3 fresh El Paso fashion designers to watch

In my eyes, El Paso has always been known for the borderland culture. From its border cuisine to expansive city views, El Paso is unique from the rest of Texas. Now, it appears to be making space for individual fashion culture. In recent years the city has embraced the growth of local fashion designers. Here’s a look at three brands that are gaining buzz.HYONÖSISDesigner Nathaniel Espinoza is an El Paso Community College media advertising major whose work has been seen on several celebrities.

Navigating new worlds: How a golf scholarship took me beyond the El Paso bubble

Since I was a child I dreamed of leaving El Paso. Little did I realize it would be nothing like I expected when I finally got my way out with a scholarship from Ranger College to play collegiate golf. The college is in Ranger, Texas, a little town two hours west of Dallas. The main street that crosses the whole town has only one yellow flashing traffic light. Getting across town takes about 10 minutes.

What we’ve lost since the Miss Black El Paso Pageant ended in 2018

I never imagined myself as the type of girl to compete in beauty pageants. I never really liked being in the spotlight.

However, from an early age, my mother just knew that one day I would be a contestant in the Miss Black El Paso pageant, walk across the stage, accepting my crown and sash. We argued about it for years. Finally I gave in and ran for Miss Black El Paso in 2016.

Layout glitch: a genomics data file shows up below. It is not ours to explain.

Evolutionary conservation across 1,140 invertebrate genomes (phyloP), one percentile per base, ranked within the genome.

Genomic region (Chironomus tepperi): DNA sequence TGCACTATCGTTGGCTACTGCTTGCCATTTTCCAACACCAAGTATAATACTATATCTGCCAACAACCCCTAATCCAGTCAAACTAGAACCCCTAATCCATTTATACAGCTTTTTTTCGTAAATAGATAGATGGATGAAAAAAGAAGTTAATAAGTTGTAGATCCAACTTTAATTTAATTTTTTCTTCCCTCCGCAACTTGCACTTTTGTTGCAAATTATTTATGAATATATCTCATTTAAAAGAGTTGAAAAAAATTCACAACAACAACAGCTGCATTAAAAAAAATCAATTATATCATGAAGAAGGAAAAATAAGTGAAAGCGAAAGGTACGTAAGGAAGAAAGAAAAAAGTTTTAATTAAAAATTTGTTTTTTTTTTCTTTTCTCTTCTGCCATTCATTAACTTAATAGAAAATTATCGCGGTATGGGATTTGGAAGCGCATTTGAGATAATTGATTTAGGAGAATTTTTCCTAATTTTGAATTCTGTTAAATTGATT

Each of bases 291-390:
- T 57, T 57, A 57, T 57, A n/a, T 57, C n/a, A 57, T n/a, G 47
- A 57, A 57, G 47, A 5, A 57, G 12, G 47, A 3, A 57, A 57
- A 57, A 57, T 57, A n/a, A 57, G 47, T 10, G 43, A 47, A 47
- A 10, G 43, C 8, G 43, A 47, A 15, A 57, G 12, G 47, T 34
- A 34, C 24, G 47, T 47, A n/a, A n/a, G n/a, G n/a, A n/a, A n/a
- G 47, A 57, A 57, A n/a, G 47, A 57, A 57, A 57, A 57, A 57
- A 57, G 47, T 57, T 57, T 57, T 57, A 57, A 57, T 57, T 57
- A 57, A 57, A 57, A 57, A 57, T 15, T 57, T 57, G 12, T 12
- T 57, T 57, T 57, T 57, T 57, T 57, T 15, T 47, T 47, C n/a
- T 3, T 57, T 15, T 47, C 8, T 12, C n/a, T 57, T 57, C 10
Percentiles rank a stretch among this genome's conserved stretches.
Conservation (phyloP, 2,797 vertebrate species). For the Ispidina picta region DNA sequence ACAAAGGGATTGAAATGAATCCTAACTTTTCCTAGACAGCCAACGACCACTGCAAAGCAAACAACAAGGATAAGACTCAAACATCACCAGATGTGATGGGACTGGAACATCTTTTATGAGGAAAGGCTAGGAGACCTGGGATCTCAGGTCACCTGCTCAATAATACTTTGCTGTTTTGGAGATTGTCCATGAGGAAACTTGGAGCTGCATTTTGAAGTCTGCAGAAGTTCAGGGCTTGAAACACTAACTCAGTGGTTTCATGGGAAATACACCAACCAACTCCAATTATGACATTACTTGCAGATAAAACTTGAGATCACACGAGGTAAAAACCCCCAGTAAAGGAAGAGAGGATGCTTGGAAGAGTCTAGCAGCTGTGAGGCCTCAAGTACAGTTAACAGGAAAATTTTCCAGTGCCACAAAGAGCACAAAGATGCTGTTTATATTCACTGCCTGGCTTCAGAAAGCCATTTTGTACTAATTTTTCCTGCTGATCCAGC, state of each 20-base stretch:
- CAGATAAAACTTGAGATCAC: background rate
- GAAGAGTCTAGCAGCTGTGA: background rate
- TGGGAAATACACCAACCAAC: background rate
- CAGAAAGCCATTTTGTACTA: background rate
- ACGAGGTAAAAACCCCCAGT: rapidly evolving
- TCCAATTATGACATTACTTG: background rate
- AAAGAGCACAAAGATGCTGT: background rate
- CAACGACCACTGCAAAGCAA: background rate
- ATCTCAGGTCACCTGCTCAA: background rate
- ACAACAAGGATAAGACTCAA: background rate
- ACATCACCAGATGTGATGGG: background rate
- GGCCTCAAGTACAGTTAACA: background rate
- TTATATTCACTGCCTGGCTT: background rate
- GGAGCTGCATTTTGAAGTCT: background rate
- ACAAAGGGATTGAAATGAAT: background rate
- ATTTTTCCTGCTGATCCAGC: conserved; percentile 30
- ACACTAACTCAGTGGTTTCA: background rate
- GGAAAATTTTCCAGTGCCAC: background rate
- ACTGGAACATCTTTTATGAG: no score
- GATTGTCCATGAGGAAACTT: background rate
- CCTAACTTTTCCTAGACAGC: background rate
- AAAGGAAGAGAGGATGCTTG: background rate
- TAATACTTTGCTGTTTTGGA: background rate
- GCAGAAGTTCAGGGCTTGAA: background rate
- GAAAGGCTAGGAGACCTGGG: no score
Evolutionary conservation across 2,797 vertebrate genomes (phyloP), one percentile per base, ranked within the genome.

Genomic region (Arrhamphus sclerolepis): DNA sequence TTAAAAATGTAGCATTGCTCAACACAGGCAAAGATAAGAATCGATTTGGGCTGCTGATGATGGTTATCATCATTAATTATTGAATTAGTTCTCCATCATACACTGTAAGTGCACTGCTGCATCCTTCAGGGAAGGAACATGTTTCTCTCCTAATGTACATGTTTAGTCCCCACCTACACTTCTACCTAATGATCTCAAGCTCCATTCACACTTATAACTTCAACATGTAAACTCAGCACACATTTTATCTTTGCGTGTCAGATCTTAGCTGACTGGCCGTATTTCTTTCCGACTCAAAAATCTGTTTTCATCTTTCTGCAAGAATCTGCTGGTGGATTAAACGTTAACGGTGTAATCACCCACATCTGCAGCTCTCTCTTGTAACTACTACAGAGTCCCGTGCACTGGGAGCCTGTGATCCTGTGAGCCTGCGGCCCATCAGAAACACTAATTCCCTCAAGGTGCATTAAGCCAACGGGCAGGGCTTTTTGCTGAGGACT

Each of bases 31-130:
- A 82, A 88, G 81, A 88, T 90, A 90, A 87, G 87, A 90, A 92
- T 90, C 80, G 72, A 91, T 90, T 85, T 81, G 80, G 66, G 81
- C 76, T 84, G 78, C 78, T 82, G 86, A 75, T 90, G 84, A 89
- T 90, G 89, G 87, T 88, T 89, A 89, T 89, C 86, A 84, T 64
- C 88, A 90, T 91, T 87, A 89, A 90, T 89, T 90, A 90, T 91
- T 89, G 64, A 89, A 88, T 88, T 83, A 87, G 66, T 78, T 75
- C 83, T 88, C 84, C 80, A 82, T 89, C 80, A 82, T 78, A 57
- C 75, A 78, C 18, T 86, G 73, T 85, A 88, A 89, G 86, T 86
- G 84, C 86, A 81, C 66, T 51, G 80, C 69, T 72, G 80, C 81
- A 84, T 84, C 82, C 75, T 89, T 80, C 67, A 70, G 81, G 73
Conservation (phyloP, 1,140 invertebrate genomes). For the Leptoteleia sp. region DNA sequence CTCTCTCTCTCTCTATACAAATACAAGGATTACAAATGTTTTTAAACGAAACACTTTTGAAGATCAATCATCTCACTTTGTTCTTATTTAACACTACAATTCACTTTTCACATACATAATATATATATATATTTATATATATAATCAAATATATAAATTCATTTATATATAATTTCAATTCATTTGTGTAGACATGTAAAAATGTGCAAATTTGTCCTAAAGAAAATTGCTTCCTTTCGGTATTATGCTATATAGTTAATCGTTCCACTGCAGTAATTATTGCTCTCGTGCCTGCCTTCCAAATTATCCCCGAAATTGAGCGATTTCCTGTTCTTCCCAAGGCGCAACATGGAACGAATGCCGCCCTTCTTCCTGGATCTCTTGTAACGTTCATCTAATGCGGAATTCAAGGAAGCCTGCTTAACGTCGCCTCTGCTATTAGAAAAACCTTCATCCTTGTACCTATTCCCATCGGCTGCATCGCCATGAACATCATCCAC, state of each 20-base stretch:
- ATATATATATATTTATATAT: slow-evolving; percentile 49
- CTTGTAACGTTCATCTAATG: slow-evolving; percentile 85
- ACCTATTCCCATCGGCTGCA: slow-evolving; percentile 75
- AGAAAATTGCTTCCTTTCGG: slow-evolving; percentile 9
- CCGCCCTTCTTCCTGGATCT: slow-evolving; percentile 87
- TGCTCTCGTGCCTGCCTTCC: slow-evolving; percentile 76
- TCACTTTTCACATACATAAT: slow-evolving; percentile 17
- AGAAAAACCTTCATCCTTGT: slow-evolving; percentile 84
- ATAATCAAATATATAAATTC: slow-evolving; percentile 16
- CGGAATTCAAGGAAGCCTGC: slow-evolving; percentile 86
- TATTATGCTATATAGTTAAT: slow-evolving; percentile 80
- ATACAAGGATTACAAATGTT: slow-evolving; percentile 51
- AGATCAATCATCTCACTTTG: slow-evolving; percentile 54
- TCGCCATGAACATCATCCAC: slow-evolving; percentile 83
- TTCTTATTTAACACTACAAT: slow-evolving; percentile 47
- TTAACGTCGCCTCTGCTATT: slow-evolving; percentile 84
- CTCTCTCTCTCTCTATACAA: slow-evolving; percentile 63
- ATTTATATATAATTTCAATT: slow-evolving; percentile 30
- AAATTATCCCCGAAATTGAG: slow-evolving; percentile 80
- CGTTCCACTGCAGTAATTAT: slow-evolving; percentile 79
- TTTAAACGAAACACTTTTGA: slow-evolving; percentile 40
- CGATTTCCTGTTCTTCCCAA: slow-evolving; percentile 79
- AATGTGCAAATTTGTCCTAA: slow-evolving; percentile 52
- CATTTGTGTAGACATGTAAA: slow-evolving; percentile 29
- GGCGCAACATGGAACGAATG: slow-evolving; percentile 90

In the year of my reign, I attended many events throughout the city. The majority of events my mom and I booked ourselves.

Young Black girls would run up to me and hug me and each time I was reminded why this was so important. In a predominantly Hispanic city like El Paso there are not many Black pageant queens walking around. In these little girls’ eyes I was a hero.

ADHD in College: Struggles and strategies with my neurodivergence

I was diagnosed with ADHD at the age of 4 after I bit a girl on the arm because she had stolen a crayon from me. Before that point though, I had already been a problem child in school, with this incident simply being the last straw. I was restless, made bad decisions, and struggled more than my peers to understand why the things I was doing were wrong. The school I went to asked my parents to take me in for a diagnosis, and after my parents and my teacher answered some questions on my behalf, I was officially diagnosed and prescribed medication.The struggles didn’t stop after I was handed some medicine though, as I was still very different than majority of the people I knew. Growing up, it seemed like nobody struggled in the ways I did.

A break from college confirms passion and possibilities for dance career

When I took my first ballet class at 11, I never imagined where it would take me. I never would’ve guessed that it would lead me to New York and Chicago. I never imagined that I’d meet historical dance figures like Arthur Mitchell, Debra Austin or Jillana. I never pictured that I could be one of those people who pursue dance professionally. When I took that first step into the studio, I was just curious to see what all the hype was about.

Three important things I learned while studying journalism in a border community

Unlike most journalism students, I began my journalism degree with no interest in the career. Sure, I loved writing – I always have, but I wasn’t even familiar with the process of writing a news article. You see, I’ve known that I wanted to be a book editor since I was 13 years old. No other job mixed my two biggest passions – reading and writing – like this one. So when the time came for me to choose a major in college, English and American Literature seemed like the logical route.